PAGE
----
Cannon Hill State School, which cost £3034, was officially opened on 25 September 1915 by the Hon. Herbert Hardacre, Minister for Public Instruction. The original school building, (Block B), is an intact example of a suburban timber school building (Type C/T8), with a U-shaped plan, comprising classrooms and two teachers rooms. The timber building was designed with one central and two side wings, roofed with Marseilles tiles, and metal ceiled. Each wing was divided into 22-foot (6.7 m) wide classrooms, divided by folding partitions. Ventilation features included hinged ventilation boards to floor level and prominent roof vents, or fleches, centrally mounted on the roof atop a system of metal ducts that ventilated the roof space. The functional and decorative fleches appear to have been removed between 1971 and 1974 (possibly in association with the replacement of the terracotta roof tiles with corrugated metal sheeting). Battened gable infills were also visible in the original design documents and early images of the school. This building type solved many of the problems of light, ventilation and classroom size that plagued previous school designs as well as providing what was considered the ideal, modern education environment. A significant feature was the construction of large windows, along with a particular classroom arrangement designed to maximise natural light from the left; a strategy developed by the Department of Works between 1894 and 1914.
Under the stewardship of the Department of Public Works, which retained responsibility for schools until 2013, and through the involvement of some of Queensland's most innovative architects, school buildings became more advanced and diverse. This was the outcome of years of systematic reform and experimentation. The suburban timber school building demonstrates these advances in school architecture, especially in lighting and the building layout. Visiting Cannon Hill State School in 1915, the Hon. Herbert Hardacre (Minister for Public Instruction) praised Cannon Hill State School as "best in the state on grounds of health and economy" and suggested it was a high-water mark in school architecture. John Douglas Story (Under Secretary, Department of Public Instruction) termed the school "the most scientific building yet erected" in Queensland and maintained that "it lent itself in every way to the healthy education of the children".
In 1916, the school's sports ground was established at a cost of £45, marking the start of a number of landscape modifications to Cannon Hill State School. The provision of outdoor play space was a result of the early and continuing commitment to play-based education, particularly in primary school. Trees and gardens were planted as part of beautification of the school. In the 1870s, schools inspector, William Boyd, was critical of tropical schools and amongst his recommendations stressed the importance of the adding shade trees to playgrounds. In addition, Arbor Day celebrations began in Queensland in 1890. Landscape elements were often constructed to standard designs and were intrinsic to Queensland Government education philosophies. Educators believed gardening and Arbor Days instilled in young minds the value of hard work and activity, improved classroom discipline, developed aesthetic tastes, and inspired people to stay on the land. Aesthetically designed gardens were encouraged by regional inspectors. On Arbor Day 29 April 1916, 120 trees and shrubs were planted in the school grounds. The Minister of Education, visiting the school in September 1919 to open a tennis court, noted the school grounds had been transformed by two beautifully laid out gardens including rose bushes, sweet peas and carnations.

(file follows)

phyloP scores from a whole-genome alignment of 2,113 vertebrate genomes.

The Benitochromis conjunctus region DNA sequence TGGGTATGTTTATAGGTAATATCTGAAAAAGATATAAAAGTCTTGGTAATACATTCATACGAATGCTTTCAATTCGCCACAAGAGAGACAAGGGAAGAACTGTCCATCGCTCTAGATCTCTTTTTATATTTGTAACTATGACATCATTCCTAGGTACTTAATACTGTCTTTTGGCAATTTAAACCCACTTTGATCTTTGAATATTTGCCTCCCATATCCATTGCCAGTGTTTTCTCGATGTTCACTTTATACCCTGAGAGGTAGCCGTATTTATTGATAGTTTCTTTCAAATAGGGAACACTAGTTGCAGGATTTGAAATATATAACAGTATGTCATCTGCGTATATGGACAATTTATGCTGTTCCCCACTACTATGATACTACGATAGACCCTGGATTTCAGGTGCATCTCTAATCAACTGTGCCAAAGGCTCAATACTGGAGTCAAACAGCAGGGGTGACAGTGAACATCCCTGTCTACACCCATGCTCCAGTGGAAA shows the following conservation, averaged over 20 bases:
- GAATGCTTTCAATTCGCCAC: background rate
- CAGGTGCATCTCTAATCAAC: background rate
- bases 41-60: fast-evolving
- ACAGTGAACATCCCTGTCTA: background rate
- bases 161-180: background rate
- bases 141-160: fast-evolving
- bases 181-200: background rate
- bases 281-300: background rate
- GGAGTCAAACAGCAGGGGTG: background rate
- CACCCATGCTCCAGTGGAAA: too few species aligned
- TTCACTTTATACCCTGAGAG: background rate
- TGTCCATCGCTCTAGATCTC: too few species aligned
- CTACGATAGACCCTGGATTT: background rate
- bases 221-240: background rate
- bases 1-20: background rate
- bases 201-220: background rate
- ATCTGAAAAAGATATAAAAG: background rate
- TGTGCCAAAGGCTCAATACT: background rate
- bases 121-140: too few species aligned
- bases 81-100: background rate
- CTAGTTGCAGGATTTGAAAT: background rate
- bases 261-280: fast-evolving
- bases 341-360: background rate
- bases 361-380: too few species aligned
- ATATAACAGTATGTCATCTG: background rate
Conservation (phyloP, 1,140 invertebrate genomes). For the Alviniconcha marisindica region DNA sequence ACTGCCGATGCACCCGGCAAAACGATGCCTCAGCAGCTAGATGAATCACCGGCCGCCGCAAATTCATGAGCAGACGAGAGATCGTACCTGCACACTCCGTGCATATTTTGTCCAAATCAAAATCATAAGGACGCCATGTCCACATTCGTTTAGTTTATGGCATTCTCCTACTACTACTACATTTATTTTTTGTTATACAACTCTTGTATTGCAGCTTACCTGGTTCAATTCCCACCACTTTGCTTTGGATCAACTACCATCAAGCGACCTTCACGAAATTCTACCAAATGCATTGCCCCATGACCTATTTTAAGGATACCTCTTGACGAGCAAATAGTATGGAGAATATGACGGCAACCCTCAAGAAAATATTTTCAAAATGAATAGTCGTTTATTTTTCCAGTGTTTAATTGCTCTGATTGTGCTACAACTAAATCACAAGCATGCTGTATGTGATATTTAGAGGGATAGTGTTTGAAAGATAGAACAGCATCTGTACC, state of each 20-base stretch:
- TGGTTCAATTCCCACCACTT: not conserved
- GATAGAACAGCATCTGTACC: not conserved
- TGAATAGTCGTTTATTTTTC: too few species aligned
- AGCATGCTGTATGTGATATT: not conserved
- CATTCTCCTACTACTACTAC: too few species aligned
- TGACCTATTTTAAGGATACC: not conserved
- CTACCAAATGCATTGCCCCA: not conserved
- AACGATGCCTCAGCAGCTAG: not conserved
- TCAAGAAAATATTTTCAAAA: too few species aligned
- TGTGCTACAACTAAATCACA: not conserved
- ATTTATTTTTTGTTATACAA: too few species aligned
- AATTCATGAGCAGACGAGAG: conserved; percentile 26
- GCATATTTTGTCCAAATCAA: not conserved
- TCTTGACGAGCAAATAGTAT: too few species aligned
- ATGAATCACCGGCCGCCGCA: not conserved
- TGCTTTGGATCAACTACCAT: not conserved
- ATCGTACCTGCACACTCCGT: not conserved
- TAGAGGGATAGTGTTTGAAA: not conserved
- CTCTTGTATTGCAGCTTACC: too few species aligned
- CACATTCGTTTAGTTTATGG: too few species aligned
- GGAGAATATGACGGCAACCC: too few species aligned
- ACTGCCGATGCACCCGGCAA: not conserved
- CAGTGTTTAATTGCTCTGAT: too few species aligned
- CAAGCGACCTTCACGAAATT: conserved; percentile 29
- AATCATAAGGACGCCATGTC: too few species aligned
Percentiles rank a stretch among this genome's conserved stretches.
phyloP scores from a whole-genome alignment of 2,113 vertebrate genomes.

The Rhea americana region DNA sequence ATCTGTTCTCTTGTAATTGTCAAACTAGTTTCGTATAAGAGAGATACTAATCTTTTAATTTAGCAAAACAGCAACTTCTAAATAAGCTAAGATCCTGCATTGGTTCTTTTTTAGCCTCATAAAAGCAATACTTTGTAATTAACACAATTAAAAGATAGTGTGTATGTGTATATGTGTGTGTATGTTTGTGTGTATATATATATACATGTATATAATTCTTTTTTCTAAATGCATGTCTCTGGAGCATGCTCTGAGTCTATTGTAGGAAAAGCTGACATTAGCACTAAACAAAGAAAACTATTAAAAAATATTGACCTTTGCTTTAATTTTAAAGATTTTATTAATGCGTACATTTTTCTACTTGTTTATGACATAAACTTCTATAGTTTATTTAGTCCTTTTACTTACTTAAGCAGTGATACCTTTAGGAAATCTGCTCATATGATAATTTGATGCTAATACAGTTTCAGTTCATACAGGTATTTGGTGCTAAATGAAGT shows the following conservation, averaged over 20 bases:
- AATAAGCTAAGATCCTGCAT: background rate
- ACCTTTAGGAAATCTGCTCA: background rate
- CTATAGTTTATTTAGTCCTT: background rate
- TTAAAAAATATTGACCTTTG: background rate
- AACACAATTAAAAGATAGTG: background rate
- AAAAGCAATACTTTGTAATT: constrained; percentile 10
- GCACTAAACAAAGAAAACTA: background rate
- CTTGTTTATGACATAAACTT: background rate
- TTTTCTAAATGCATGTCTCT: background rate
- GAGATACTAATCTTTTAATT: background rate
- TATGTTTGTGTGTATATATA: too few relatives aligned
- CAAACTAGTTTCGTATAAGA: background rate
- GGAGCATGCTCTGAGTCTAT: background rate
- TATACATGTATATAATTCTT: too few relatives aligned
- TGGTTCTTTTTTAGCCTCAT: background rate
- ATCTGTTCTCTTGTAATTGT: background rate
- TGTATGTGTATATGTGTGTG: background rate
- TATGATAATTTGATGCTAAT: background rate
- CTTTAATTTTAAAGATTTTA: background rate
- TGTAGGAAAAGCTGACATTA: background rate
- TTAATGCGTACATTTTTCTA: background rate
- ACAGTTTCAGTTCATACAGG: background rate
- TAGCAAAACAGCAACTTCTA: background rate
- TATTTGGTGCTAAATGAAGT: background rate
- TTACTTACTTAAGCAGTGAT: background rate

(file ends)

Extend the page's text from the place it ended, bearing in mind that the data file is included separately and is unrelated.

Schools became a community focus, a symbol of progress, and a source of pride, with enduring connections formed with past pupils, parents, and teachers. The inclusion of war memorials and community halls reinforced these connections and provided a venue for a wide range of community events in schools across Queensland. On 23 September 1919, a war memorial comprising an avenue of various trees was planted in the grounds. In 2007, a war memorial plaque was added to the school, next to a mature rosemary bush.
In 1921, one of the earliest state school swimming-pools was built at Cannon Hill State School by the school community, volunteers and parents, at a cost of £496. There was minimal funding from the Department of Public Instruction and construction relied on donations from Kelly Brickworks at Murrarrie. The pool, noted on the 1915 site plan, was the fourth state school pool in Brisbane, with school baths already established at Junction Park State School (1910), Wooloowin State School (1916) and Ascot State School (pre-1921). The construction of the pool, a concrete shell with concrete paved areas adjacent (18.3 by 6 metres (60 ft × 20 ft)), was a community response to a near drowning tragedy in a local waterhole. Despite the lack of funding, the Cannon Hill community succeeded in building the pool, necessary change sheds and amenities by hosting working bees at weekends. The commitment shown in the construction of the pool strongly highlights the significant relationship between Cannon Hill State School and its local community. The pool, which retains the dimensions noted in a 1946 drawing, has been in continuous use since its official opening on 9 December 1922, demonstrating its important function to the local community over the past century.
Enrolment numbers remained steady over the following three decades - largely due to the establishment of Morningside State School in 1926 - until suburban growth after World War II spurred a building program. Like other state schools across Brisbane, Cannon Hill State School experienced a rapid increase in pupil numbers post-1945 which, in conjunction with a shortage of building materials, causing drastic overcrowding. In December 1949, The Courier-Mail reported that Cannon Hill State School expected 90 to 100 new enrolments in the coming year, on top of its 420 existing pupils.